How to Create Date-Based Automations with MailChimp

If you’re a MailChimp user and you’re not using their automation feature, you’re missing out! Automated emails can save you time and allow you to send more timely emails to your list. Let’s take a look at how you can use date criteria to create an automation. Let’s say you’re a museum and you collect the email addresses of your visitors. You want to follow up with them after their visit with…

Using MailChimp Segments for Frequent Targeting

So, you’ve got an email you send out to the same people frequently. Now that you have your tags in place, you can easily create segments so that you don’t have to do the and/or segmentation each time. The first thing you’ll do is go to your audience and click Manage Contacts. In that dropdown, you’ll see “Segments” — select that. Then select “Create Segment.” Now you’re ready to enter your criteria:…

So You Didn’t Have A Goal Set Up In Google Analytics?

It’s ok. I promise. So, you should have been tracking goals in Google Analytics all this time, but you didn’t know how to set it up and now you do but you don’t have any data to show. There is at least something that can redeem the situation! Let’s talk about how we can look at a conversion rate retroactively. You won’t be able to see conversion dollars, but this will at…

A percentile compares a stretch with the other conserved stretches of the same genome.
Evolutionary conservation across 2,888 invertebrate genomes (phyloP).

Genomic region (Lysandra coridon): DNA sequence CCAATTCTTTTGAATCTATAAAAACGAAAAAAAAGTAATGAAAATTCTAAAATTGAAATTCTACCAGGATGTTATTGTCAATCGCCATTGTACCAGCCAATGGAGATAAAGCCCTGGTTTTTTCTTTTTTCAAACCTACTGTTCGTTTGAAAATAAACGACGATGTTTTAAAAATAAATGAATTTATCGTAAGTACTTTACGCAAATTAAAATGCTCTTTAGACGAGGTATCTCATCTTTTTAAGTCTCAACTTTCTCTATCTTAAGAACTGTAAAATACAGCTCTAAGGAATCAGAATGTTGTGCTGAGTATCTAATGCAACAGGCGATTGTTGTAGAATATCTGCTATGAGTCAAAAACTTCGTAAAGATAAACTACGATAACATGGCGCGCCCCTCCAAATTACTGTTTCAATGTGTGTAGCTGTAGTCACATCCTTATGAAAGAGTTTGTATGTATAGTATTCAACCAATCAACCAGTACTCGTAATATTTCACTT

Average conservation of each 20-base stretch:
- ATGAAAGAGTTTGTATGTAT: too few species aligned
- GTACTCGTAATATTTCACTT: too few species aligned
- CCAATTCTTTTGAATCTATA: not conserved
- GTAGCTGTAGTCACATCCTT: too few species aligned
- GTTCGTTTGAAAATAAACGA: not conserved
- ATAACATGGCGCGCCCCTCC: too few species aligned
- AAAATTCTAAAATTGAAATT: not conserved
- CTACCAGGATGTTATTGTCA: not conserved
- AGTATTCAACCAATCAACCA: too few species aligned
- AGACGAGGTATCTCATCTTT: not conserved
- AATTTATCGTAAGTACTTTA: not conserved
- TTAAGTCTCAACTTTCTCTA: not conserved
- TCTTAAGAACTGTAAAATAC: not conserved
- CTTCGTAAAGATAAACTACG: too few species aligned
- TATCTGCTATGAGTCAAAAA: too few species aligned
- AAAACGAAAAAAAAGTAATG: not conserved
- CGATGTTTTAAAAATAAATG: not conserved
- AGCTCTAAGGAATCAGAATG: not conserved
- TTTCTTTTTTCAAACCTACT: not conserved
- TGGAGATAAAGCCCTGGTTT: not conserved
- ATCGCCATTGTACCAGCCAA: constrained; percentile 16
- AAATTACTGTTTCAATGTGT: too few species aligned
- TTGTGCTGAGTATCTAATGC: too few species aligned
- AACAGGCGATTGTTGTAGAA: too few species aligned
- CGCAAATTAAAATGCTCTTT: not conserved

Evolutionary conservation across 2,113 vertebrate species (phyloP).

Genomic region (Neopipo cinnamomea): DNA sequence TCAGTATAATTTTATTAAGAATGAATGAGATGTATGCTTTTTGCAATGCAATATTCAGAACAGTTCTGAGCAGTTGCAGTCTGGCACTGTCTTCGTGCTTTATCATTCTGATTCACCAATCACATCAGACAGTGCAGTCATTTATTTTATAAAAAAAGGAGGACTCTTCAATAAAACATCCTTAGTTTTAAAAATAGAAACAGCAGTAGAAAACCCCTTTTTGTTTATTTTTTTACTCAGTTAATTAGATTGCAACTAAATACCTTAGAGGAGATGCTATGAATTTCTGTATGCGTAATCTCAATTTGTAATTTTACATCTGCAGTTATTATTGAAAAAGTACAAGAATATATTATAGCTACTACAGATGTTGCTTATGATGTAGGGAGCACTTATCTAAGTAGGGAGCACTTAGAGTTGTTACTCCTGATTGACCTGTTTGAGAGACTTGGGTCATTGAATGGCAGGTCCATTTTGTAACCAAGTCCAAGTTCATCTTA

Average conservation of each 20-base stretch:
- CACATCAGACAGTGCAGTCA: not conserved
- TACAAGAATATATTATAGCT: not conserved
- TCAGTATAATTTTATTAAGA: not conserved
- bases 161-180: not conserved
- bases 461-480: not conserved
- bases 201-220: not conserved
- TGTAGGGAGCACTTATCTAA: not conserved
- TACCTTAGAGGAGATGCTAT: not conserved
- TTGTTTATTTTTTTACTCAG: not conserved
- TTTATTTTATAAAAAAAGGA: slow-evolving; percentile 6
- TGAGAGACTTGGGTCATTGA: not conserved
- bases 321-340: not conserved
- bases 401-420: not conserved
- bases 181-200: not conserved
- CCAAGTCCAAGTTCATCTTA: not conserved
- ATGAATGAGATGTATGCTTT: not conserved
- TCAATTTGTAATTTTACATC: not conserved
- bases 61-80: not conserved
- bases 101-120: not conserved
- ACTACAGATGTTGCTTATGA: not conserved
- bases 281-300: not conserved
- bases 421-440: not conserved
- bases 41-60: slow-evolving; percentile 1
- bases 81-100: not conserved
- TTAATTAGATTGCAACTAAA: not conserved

Gifs Have Come To MailChimp!

If you’re a regular MailChimp user, you’ve probably noticed some changes recently. Some are major changes such as the expanded functionality of tags which is by far the easiest way to segment emails. Others are small changes, and yet others are just plain cool. One of the latter is the ability to place an animated gif in an email right from MailChimp. Animated gifs are a great way to add an engaging…

How To Segment Using Tags In MailChimp

Fine, I’ll say it. If you’ve got 25 lists in MailChimp (now called “audiences”), you’ve got about 24 too many. In order to easily segment and suppress members of your list, you should have only one main list in which the majority of your contacts live. I know, this is probably different than how you currently have your lists set up. However, I promise this is the way to go in order…

It’s Like Excel On Steroids

Most of us are using Excel to manage any number of things, right? *everyone nods in agreement* I’d like to invite you to try my go-to spreadsheet software: Airtable. You guys, this thing is like Excel on steroids (in a good way).  I use it exclusively to manage advertising campaigns, editorial calendars, speaking engagements, and more. Here are just a few of the reasons why I love it so much: ContentsIt is…

Quite Possibly The Best Oops Email I’ve seen In A Long Time

First of all, if you do email marketing, you should be aware of Really Good Emails. It is a great resource and source of inspiration and their email newsletter is one of the few I subscribe to AND actually open. Recently they did what happens to everyone occasionally — they sent out an email with an error in it. Upon realizing their mistake, it was time for a mea culpa. This was the rather…